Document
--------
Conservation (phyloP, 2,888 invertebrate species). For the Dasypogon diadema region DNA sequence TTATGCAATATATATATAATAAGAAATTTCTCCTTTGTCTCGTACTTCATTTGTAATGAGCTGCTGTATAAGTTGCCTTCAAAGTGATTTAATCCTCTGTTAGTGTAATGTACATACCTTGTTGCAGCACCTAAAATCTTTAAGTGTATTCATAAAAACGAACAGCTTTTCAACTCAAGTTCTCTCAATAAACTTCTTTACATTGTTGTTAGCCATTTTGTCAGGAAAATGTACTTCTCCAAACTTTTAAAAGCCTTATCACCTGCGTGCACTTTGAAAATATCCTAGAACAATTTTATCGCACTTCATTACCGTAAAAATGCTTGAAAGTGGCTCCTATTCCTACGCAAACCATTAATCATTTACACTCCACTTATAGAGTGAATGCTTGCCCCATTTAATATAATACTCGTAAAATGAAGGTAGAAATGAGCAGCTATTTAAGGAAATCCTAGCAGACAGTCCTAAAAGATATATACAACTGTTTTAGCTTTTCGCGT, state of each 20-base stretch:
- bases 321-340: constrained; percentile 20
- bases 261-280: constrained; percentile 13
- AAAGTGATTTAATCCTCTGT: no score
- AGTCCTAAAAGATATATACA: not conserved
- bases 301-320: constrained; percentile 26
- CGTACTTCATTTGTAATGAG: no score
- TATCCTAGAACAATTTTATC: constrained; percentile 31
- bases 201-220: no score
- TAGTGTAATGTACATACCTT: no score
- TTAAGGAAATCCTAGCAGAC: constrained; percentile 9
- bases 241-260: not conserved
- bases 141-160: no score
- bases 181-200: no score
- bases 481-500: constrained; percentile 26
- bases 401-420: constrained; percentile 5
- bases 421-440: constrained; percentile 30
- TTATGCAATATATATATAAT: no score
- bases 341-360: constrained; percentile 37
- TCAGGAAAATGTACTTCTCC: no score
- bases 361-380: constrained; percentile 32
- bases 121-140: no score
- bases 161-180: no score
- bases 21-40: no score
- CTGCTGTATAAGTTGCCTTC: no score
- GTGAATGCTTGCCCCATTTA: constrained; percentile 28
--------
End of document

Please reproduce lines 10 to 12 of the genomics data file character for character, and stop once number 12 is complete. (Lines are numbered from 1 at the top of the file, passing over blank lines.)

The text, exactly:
- TAGTGTAATGTACATACCTT: no score
- TTAAGGAAATCCTAGCAGAC: constrained; percentile 9
- bases 241-260: not conserved